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ARS Home » Northeast Area » Beltsville, Maryland (BARC) » Beltsville Agricultural Research Center » Molecular Plant Pathology Laboratory » Research » Publications at this Location » Publication #413034

Research Project: Omics-Based Approach to Detection, Identification, and Systematics of Plant Pathogenic Phytoplasmas and Spiroplasmas

Location: Molecular Plant Pathology Laboratory

Title: First report of a ‘Candidatus Phytoplasma sacchari’-related strain associated with yellowing and decline of Silver Bluestem in Texas, U.S.A.


Submitted to: Plant Disease
Publication Type: Peer Reviewed Journal
Publication Acceptance Date: 4/27/2024
Publication Date: 4/30/2024
Citation: Rios, D., Ueckert, J., Ong, K., Barillas, J.R., Costanzo, S. 2024. First report of a ‘Candidatus Phytoplasma sacchari’-related strain associated with yellowing and decline of Silver Bluestem in Texas, U.S.A.. Plant Disease.

Interpretive Summary: The discovery of bacteria known as phytoplasmas infecting silver bluestem, a crucial warm-season grass native to Texas, presents a significant ecological concern. These organisms infest the tissue that is responsible for transporting nutrients throughout the plant. Over time, their infection alters the normal functioning of the plant leading to disease symptoms such as abnormal plant development, yellowing and browning of leaves and general decline. This previously unrecognized phytoplasma strain, named Texas Silver Bluestem-2 (TXSB-2), was identified in 2022 from silver bluestem plants in a grassland near Pipe Creek, Texas, marking the first reported instance of such infection in this grass species and in the Americas. The research conducted by an ARS scientist revealed molecular traits of TXSB-2 that can distinguish it from previously described phytoplasma species. This phytoplasma strain was determined to be related to a known species 'Candidatus Phytoplasma sacchari', the phytoplasma associated with sugarcane grassy shoot disease, which is one of the most destructive diseases of sugarcane. This phytoplasma is known to be prevalent in various sugarcane-growing regions, particularly in the Indian subcontinent and South-East Asia but never reported in the United States. This discovery holds implications for sugarcane producers, research scientists, and plant disease management professionals, emphasizing the need for understanding the insects involved in the transmission of this phytoplasma strain to plants and the genetic diversity of this bacterial pathogen.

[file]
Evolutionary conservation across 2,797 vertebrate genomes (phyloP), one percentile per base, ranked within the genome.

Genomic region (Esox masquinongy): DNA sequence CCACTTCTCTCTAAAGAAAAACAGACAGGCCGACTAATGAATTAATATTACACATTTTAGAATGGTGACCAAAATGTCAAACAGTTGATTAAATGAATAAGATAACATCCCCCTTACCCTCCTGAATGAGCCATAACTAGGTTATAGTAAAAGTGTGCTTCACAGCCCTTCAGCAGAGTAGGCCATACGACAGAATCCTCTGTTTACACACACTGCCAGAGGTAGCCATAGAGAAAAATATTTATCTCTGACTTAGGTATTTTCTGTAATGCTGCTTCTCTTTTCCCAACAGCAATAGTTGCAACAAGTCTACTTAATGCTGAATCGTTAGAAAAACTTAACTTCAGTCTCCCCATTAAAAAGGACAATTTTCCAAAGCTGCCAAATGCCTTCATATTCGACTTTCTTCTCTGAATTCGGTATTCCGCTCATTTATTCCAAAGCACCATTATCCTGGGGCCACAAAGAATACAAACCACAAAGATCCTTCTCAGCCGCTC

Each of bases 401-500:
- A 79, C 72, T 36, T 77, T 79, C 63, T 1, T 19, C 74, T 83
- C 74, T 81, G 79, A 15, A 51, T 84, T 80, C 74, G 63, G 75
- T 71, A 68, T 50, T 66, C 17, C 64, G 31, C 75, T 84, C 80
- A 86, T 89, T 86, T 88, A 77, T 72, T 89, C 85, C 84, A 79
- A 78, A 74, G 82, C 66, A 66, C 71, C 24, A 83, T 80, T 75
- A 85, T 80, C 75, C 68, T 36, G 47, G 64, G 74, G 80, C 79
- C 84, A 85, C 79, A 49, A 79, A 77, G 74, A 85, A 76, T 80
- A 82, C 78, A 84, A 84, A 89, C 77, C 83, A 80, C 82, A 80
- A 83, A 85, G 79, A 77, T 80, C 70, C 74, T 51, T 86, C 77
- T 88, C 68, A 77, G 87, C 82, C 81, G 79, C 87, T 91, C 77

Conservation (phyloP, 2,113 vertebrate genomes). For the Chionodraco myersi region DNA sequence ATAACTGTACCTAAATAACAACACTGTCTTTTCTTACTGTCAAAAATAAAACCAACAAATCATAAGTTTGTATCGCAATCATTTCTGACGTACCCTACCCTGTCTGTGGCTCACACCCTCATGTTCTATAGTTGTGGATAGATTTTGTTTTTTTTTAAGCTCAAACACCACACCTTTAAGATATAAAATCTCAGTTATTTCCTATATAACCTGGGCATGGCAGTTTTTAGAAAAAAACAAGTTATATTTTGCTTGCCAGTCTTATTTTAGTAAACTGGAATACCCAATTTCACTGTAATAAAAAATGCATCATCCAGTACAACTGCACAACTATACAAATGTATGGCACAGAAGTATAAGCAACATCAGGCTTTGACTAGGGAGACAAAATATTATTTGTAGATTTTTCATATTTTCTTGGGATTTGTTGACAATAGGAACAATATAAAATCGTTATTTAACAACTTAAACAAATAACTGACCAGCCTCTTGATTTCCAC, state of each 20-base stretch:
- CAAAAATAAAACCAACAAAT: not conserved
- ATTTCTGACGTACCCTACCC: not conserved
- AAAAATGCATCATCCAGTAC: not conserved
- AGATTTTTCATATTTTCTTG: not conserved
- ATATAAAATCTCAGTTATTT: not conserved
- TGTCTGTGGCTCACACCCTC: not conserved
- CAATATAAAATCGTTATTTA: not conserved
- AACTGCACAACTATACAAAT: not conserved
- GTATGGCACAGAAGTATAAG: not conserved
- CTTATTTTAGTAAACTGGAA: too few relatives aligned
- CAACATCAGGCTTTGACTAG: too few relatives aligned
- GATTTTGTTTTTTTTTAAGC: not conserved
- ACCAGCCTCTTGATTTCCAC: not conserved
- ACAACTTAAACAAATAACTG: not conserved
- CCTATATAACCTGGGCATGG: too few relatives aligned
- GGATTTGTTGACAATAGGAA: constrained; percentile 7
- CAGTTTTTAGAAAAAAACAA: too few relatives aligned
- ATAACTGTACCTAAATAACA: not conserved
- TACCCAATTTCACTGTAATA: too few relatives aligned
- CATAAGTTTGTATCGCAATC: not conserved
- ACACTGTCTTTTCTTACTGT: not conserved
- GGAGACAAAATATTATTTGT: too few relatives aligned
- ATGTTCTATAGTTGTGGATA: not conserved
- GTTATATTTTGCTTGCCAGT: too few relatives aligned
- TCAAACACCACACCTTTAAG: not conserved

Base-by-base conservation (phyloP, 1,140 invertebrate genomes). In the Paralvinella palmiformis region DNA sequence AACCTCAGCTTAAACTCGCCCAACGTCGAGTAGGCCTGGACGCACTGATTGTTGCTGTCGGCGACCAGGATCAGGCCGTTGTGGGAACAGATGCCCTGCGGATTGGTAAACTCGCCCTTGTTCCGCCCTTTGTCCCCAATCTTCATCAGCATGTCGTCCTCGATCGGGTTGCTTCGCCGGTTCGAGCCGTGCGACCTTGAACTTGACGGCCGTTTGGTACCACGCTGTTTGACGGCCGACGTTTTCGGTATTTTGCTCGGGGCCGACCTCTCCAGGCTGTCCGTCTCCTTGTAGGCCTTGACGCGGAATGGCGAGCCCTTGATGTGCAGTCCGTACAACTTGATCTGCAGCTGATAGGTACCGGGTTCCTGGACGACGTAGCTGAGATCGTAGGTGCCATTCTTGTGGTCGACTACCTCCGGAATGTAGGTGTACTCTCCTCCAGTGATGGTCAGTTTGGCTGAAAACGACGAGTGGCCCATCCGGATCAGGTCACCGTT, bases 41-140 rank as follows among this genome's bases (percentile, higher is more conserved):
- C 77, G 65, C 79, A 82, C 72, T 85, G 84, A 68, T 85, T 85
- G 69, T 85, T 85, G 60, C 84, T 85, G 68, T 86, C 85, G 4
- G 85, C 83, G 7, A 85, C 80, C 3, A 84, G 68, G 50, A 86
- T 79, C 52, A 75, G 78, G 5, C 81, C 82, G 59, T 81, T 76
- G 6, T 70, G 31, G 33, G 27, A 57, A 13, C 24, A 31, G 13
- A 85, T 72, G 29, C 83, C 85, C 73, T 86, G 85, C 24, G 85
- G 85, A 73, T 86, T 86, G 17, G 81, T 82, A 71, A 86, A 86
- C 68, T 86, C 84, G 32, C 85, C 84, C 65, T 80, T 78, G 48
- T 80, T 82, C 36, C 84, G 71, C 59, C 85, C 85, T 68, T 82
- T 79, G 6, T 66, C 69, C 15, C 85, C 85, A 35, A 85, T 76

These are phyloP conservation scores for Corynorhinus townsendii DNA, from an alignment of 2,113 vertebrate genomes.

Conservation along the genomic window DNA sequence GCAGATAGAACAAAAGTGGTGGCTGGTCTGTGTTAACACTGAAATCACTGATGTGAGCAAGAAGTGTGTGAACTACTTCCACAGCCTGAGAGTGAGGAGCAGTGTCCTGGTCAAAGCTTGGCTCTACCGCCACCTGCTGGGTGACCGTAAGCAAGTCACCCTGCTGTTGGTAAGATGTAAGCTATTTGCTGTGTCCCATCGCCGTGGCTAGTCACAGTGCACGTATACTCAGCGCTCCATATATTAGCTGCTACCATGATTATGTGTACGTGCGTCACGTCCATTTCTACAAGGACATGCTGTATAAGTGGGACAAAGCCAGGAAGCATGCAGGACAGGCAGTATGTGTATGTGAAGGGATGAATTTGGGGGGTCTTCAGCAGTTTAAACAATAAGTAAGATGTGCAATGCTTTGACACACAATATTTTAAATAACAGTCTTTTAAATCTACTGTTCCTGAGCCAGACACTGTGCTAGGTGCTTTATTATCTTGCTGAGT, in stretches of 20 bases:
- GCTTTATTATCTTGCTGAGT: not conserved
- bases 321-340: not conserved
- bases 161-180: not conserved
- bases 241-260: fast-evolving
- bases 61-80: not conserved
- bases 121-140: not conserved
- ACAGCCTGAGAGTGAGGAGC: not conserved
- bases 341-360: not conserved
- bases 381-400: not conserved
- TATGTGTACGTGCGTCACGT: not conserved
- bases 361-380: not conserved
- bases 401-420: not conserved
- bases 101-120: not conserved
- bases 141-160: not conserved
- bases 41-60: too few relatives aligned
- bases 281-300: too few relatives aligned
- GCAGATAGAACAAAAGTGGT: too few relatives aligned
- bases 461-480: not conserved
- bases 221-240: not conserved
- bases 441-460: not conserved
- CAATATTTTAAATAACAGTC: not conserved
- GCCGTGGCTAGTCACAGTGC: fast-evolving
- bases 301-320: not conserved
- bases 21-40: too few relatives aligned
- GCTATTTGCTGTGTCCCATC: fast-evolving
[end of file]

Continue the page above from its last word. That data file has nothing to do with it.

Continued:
Technical Abstract: Silver bluestem [Bothriochloa laguroides (DC.) Herter] is a warm-season grass native to Texas. This perennial grass plays a crucial role in maintaining ecological balance and supporting wildlife in the region. In September 2022, while investigating the ecological impact of invasive grass species on a grassland located near Pipe Creek (TX), B. laguroides plants were observed showing symptoms that included yellowing of the blades and occasionally brown discoloration of the midveins and stems. Disease incidence was estimated as 2% of silver bluestem plants in the 2 hectares surveyed. To investigate the possibility of a phytoplasma association with the symptoms, four symptomatic and four asymptomatic leaf samples were collected for further study. Total DNA was extracted from leaf midribs using a DNeasy Plant Mini Kit (Qiagen). The DNA extracts were tested using a phytoplasma-specific quantitative PCR assay, which identified two out of the four symptomatic B. laguroides samples as positive for phytoplasmas. A semi-nested PCR assay for amplification of the 16S rRNA gene fragment was then performed on these samples with primers P1/16S-SR followed by P1A/16S- SR, and two additional housekeeping genes (tuf and secA) were amplified as previously described. All amplicons of the expected size, 1.5 kb (16S rRNA), 0.4 kb (tuf) and 0.6 kb (secA), were purified and bi-directionally sequenced using primers from each gene second round PCR amplification. Analysis of the sequences derived from the three gene fragments revealed no variation between the two plant samples and confirmed they originated from a phytoplasma, termed strain TXSB-2 (Texas Silver Bluestem). Sequences from a single B. laguroides plant DNA extract were deposited in GenBank with accession numbers OR711913 (16S rRNA), OR709687 (tuf) and OR709688 (secA). A BLAST search of the 16S rRNA gene sequence from TXSB-2 against the NCBI nucleotide database, showed 99.58% sequence identity with an unclassified phytoplasma clone 139-1 from a leafhopper collected in Australia (MW281491). The partial nucleotide sequence of the tuf and secA genes showed 90.60% and 89.78% similarity, respectively, to the corresponding genes in ‘Ca. P. sacchari’ strain SCWL1 (CP115156) associated with sugarcane in China. The iPhyClassifier, an interactive online tool for phytoplasma identification and classification, was used to determine the ‘Candidatus Phytoplasma’ species affiliation and group/subgroup classification status of this phytoplasma strain. The result showed that the TXSB-2 16S rDNA shared 98.94% sequence identity with that of the 'Ca. P. sacchari' reference strain (GenBank accession: MN889545), indicating TXSB-2 is a 'Ca. P. sacchari'-related strain. The result from virtual restriction fragment length polymorphism (RFLP) analysis of the 16S rDNA F2nR2 fragment revealed that TXSB-2 possessed a collective RFLP pattern that is distinct from the reference patterns of all established phytoplasma ribosomal subgroups and is proposed as the representative strain of a new subgroup designated as 16SrXI-H. ‘Candidatus Phytoplasma sacchari’ has been reported associated with sugarcane grassy shoot disease, which is considered among the most damaging diseases of sugarcane across parts of Southeast Asia and India. The same phytoplasma was recently confirmed infecting sorghum in India. To our knowledge, this is the first report of a ‘Ca. P. sacchari’-related strain infecting B. laguroides in the United States. Moreover, B. laguroides is a new host for strains related to ‘Ca. P. sacchari’. Further investigation is required to elucidate the prevalence of this disease in the area, its natural vectors, and the potential consequences arising from this novel phytoplasma strain within its ecosystem in Texas.